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K-State falters late on road in 66-65 loss to Texas Tech

The Wildcats had a chance to close things out, but chaos ensued in the final minutes

NCAA Basketball: Kansas State at Texas Tech Michael C. Johnson-USA TODAY Sports

Standing at the free throw line with 1:50 remaining Tuesday night in Lubbock, Texas, Kamau Stokes could have changed everything for No. 25 Kansas State.

His Wildcats were clinging to a 62-58 lead over Texas Tech. Two free throws could have put to rest any reasonable possibility of a controversial finish, but his front end of the 1-and-1 clanged off the rim.

What followed included two Red Raider free throws, several chances to question the officiating, but most importantly, a putback from Tech’s Keenan Evans that put the Red Raiders up 63-62, two free throws from Aaron Ross and one foul shot from Niem Stevenson.

Barry Brown hit a desperate 3 at the buzzer, but it was too late. Texas Tech edged K-State, 66-65.

In between all that, though, was where the chaos reigned. After Stokes missed a jumper with 1:11 left, Tech was running its offense on the other end, when Brown was called for a foul:

The foul, however iffy, sent Tech’s Zach Smith to the stripe, where he made 1 of 2 shots. The second rimmed out, but K-State’s D.J. Johnson was ruled to have touched the rebound last as it sailed out of bounds.

The ensuing inbounds play resulted in a Dean Wade foul, his fifth, but Smith missed both his free throws.

On K-State’s following possession, though, Wesley Iwundu lost the ball, and that’s when things began to unwind. Evans took the ball away and raced the other way, sticking back a Stevenson miss that K-State’s Xavier Sneed blocked off the backboard. Tech snatched the lead at 63-62, with just 15 seconds remaining.

K-State bolted the other way following the putback. K-State coach Bruce Weber withheld a timeout call, and Brown drove to the hole for a layup.

He may have been fouled, but nothing was called.

What was called, though, was a technical foul on Weber as he saw Brown go down without a whistle blown. Stevenson connected on both the resulting free throws, Brown nailed the desperation heave at the buzzer, and Texas Tech escaped with a win.

The loss leaves K-State with a myriad of questions, perhaps most confounding that of finishing games. The Wildcats lost in similar fashion Nov. 26 in a 69-68 loss to Maryland, dropped what has now become an infamous game at Kansas Jan. 3 in the final seconds, and most recently, held off Oklahoma Saturday afternoon after the Sooners trimmed a once-16-point K-State lead to six.

The one bright spot on that front for K-State was the Wildcats’ 65-62 win over Texas Dec. 30, when the Longhorns hit all seven of their final shots, but K-State made 9 of its last 10 free throws to withstand the comeback.

Tuesday night is only the latest installment in the saga of K-State’s ability — or lack thereof — to close out games.

Both Johnson and Wade fouled out in the loss, but the outings of both were vital for K-State. Wade didn’t score at all in the first half, but his 12 second-half points, including a pair of triples, helped K-State build a seven-point lead at one point.

Johnson totaled 11 points and seven rebounds, but his foul following Brown’s layup miss sent him to the bench with five fouls.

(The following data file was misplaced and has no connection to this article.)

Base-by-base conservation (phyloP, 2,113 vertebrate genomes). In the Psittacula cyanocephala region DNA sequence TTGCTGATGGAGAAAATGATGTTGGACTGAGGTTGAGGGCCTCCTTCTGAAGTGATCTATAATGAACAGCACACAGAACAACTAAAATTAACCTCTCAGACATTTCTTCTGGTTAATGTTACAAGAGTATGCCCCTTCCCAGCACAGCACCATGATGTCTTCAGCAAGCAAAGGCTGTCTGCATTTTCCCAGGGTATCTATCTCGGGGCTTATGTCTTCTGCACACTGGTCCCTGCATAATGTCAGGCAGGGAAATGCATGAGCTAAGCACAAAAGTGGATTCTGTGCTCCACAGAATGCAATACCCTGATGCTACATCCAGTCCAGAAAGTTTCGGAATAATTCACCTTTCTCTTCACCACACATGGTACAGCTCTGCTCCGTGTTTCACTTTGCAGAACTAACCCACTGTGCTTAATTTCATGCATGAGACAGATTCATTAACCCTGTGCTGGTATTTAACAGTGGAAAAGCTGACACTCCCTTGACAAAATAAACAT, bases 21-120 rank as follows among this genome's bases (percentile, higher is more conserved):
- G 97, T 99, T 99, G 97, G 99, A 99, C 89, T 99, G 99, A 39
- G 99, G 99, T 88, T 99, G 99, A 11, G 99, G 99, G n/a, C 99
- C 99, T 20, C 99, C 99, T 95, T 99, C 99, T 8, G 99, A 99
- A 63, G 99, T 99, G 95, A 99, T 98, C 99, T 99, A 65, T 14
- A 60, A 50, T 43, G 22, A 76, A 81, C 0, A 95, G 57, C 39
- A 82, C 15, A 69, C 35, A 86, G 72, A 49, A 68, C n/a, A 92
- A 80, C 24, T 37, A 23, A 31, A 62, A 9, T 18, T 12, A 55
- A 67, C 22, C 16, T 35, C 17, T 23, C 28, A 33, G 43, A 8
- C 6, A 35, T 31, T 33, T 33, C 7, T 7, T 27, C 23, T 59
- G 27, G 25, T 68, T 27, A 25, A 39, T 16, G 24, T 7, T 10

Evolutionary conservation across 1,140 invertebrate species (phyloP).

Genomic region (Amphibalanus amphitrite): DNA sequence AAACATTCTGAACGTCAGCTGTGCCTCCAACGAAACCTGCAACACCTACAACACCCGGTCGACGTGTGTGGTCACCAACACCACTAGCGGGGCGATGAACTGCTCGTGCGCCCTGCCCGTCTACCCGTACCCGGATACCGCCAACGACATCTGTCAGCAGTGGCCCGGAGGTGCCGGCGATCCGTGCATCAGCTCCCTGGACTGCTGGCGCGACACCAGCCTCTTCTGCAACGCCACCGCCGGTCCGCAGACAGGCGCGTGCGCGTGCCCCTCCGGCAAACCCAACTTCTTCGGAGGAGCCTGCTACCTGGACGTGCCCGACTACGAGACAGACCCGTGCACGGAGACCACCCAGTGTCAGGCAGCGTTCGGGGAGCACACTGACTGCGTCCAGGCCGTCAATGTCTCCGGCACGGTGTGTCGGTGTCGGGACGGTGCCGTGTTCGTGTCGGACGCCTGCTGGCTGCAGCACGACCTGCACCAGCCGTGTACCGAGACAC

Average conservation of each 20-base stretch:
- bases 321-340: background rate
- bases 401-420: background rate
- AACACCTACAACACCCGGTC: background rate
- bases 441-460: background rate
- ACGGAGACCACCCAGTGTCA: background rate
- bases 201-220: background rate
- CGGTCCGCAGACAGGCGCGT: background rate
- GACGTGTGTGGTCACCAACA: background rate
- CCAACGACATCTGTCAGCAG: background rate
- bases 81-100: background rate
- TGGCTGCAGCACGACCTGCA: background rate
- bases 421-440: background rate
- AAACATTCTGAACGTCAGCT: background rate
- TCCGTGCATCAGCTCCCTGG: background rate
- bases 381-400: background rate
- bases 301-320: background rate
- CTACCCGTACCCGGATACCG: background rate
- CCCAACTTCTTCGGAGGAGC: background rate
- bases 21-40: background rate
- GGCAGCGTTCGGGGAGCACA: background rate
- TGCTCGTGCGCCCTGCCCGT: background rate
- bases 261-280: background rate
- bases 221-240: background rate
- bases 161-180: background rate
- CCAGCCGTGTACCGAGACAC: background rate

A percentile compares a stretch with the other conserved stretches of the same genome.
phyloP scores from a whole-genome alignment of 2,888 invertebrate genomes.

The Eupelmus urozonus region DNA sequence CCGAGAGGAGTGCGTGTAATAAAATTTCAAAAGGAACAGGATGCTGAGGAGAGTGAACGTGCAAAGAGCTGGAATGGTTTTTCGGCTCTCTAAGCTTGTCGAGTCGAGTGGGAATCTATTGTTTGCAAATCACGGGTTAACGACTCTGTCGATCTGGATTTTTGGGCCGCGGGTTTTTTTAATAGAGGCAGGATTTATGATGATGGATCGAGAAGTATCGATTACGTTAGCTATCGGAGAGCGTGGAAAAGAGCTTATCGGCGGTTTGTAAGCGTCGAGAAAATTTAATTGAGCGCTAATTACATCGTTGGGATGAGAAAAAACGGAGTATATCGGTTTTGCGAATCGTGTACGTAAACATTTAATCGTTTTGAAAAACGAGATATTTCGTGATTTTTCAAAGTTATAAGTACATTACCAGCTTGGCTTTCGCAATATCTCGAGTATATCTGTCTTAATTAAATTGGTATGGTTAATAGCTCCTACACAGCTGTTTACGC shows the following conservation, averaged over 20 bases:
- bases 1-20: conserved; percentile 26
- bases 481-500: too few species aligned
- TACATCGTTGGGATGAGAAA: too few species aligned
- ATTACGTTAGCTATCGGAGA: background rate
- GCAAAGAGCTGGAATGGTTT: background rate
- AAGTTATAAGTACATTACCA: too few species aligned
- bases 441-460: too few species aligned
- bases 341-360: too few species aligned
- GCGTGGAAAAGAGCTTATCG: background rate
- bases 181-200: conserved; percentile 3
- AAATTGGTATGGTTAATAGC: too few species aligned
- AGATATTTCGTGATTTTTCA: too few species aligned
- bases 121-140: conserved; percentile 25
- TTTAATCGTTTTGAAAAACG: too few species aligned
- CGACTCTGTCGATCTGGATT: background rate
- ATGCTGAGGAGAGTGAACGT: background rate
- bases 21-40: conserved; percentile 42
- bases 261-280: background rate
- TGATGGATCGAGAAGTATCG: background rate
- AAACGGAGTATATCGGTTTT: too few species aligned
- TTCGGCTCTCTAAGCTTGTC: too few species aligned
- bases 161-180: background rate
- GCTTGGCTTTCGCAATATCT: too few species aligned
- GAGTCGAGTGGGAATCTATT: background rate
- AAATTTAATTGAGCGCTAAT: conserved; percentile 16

Stokes was the high-scorer for the Wildcats, tallying 17 points on five 3-pointers, a performance that included five assists as well. Brown and Iwundu each added nine points.

Before the wild ending Tuesday night, though, the Wildcats and Red Raiders found themselves in a seesaw affair.

Both teams came out dry from the field. K-State made just 5 of its first 17 shots, good for a paltry 29 percent, and three turnovers in the first five minutes further damaged its chances.

But the Wildcats hung around, thanks in large part to their 9-for-13 mark from the free throw line in the first stanza. K-State’s deficit peaked at 18-12, but the Wildcats responded with an 11-2 run to claim the lead at 23-20.

From there, the teams exchanged free throws before Stokes canned a pair of 3-balls on his way to 14 points in the first half alone.

K-State took a 31-28 lead into halftime.

Wade’s first basket on the night widened K-State’s lead to 35-30, but as was the theme Tuesday night, Texas Tech responded, this time by way of a Devon Thomas jumper. Iwundu stuck back a miss, though, for a 37-32 K-State lead.

Wade began to heat up soon after. The sophomore forward splashed a triple and jumper on consecutive possessions, the latter of which gave the Wildcats a 44-40 lead with 13:37 to go.

K-State called on Wade’s services minutes later after a 3 from Evans handed Tech the lead with 7:34 left. Wade answered with his own triple, and he threw down a vicious dunk on the Wildcats’ ensuing possession for a 55-51 lead.

What followed was another Evans 3, though, and Tech pulled back within one.

K-State and Texas Tech continued to swap baskets, all the way up to Iwundu’s two free throws at the 2:37 mark that pushed the Wildcats ahead, 62-58.

The rest was chaos.

Evans posted a game-best 18 points for the Red Raiders, followed closely by Smith’s 16 points and seven rebounds. Ross added 10 points for Texas Tech.

The Wildcats drop to 13-3 and 2-2 in Big 12 play with the loss.

K-State now turns its attention to a home matchup Saturday afternoon with No. 1 Baylor, though the Bears will likely lose the top spot after falling to West Virginia Tuesday night.

Following K-State’s win over Oklahoma, Iwundu and Weber said they both appreciated the way their team responded to the controversial ending to the KU loss.

“In the past, we’ve been known to have a pretty bad game after a game like (against) Kansas; let our emotions get to us,” Iwundu said after the win over OU, “but I think we put the last game behind us pretty fast.”

If K-State wants to beat Baylor Saturday, it will likely need more of that attitude.